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October 01, 1968 - Image 6

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The Michigan Daily, 1968-10-01

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Page Six

THE MICHIGAN DAILY

Page Six THE MICHUGAN DAiLY

n dRdencall
W,,

Gregory, Bond, Powell:
Study in blackcontrasts

By HENRY GRIX
They call each other "broth-
er", but Dick Gregory, A d a m
Clayton Powell and Julian
Bond, who shared the stage of
Hill Aud. Sunday for a dis-
course on "Black Power in the
United States," are studies in'
contrast.
However, if the black breth-
ren disagreed, no one knew
about it. The speeches and re-
sponses of the first panel in
the University Activity Center's
Controversy '68 lecture series
seemed designed to burnish and
compliment each other.
Bond, the 28-year-old lead-
er of the Free Georgia dele-
gation at the Democratic Na-
tional Convention in Chicago,
set the pace explaining "color
and powerlessness are respon-
sible for the other problems"
confronting the black man -
poverty and underemployment.'
Bond's words are not new,
but his style is. The young
state congressman possesses a
sophisticated Soul that drew
squeals from the more uninhib-
ited coeds in the capacity crowd
of 4300. At the same time, his
approach is more literate tilan
"revival meeting" emotionalism
which seared earlier black
power conferences at the Uni-
versity. He speaks with polished
reverence about the by-now
hackneyed concepts of black
power..
"The lesson of history might
suggest uniting," Bond said,
"but black men h ve refused"
to consolidate. The audience
rallied behind him.
"Since the immediate pros-
pects for a revolution are lack-
ing," blacks must "organize to
get what we need," he reason-
ed. As his speech gained mo-
mentum, he railroaded toward
a more militant conclusion:
"We ,want it all, and we want

it now," he shouted. "Someone
must pay if we fail."
The crowd clapped loudest
for Gregory, and he obliged.
Always the entertainer whose
wit bites back, Gregory knew
the crowd expected a great
deal from him. Gregory, who is
running for President on his
own Freedom and Peace Party
ticket, had already warmed the
audience by distributing cam-
paign bread - dollar bills dis-
playing the candidate as Fath-
er of Our Country, and good
for one vote, that cannot be
bought, traded or sold.
The candidate began review-
ing the routine first heard last
October at the Washington
mobilization: "The first thing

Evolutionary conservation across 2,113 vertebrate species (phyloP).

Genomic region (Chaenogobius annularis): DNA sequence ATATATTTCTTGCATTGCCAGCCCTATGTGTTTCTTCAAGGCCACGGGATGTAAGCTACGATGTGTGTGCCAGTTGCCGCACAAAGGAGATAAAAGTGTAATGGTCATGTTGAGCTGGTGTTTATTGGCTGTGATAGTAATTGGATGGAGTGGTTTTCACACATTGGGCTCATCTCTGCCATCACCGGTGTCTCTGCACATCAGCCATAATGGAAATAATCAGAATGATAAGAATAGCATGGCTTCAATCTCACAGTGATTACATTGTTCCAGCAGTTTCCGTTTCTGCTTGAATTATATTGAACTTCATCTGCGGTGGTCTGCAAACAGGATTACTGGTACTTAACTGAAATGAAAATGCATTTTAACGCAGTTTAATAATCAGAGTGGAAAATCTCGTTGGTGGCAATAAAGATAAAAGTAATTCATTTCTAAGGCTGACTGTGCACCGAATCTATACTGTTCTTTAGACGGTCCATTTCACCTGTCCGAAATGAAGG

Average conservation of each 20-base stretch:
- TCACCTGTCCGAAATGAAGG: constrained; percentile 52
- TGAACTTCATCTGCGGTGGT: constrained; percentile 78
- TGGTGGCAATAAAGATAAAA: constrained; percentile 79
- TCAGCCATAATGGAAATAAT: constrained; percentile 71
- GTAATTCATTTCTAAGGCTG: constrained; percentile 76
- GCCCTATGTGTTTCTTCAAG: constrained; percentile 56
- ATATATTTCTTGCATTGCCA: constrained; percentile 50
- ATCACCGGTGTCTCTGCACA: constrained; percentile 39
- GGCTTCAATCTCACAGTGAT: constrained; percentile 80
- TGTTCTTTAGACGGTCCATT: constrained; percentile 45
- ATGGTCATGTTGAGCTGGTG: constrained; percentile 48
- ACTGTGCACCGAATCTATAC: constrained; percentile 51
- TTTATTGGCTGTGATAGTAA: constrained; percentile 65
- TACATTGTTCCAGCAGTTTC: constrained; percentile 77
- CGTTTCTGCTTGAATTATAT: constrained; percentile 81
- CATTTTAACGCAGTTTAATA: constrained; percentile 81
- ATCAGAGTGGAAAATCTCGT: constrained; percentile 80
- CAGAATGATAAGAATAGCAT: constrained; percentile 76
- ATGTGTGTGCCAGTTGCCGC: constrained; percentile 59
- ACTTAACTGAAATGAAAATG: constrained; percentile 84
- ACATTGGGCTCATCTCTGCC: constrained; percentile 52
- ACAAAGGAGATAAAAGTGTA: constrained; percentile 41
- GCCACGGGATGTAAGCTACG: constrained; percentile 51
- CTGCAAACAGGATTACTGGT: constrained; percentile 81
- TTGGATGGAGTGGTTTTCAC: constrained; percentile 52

I'd do if I were elected Presi-
dent is paint the White House
black."'
Once he humored everyone
into listening, he became more
solemn. "The black people ;in
this country used to have empty
stomachs, but now they have
full stomachs and hungry
minds," he said.

"Some people say it eloquent,
some people say it like it is,
but we're tired of insults and
we're not going to take them
anymore.
Bond had been the eloquent
speaker, but Gregory was tell-
ing it like it is.
"Give us liberty or give us
death." Gregory shouted.
Gregory is a hard act to fol-
low. And Adam Clayton Powell
who admitted earlier at a press
conference that he is "the old
man of the sea," couldn't carry
his charisma of significant sta-
tistics to an audience whose
ideology was similar to his own,
but whose styles are different.
Dressed in turtleneck a n d
wearing a medallion, the un-
seated congressman sounded
the new philosophy: "Black
power is not anti-white, it is
pro-black and nothing is bet-
ter than that."
He said, "Black is not the
color of a man's skin, it is the
way he thinks and feels."
But Powell shined best in the
question and answer period,
skillfully fielding the polite
queries from the assembly.
"Let's unite in getting rid of
segregation, then we can in-
dulge in the luxuries of separa-
tism," Powell said.
Gregory, an ascetic monk of
Black Power, whose non-vio-
lence is manifested in his vege-
tarianism, said, "To change the
system within the system,
which is very difficult within
the capitalistic system, we
have to force legislation." His
"militant nonviolence" dictates
economic boycott as a valid
form of protest.
In the last analysis, the elo-
quent Bond concluded, each ij1-
dividual must make his own
philosophy. He lyricized: "Look
at that girl shake that thing,
We can't all be Martin Luther
King."

',

Julian Jondl

I L c 00/
e ; too-
li' G etso o oy

S
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4

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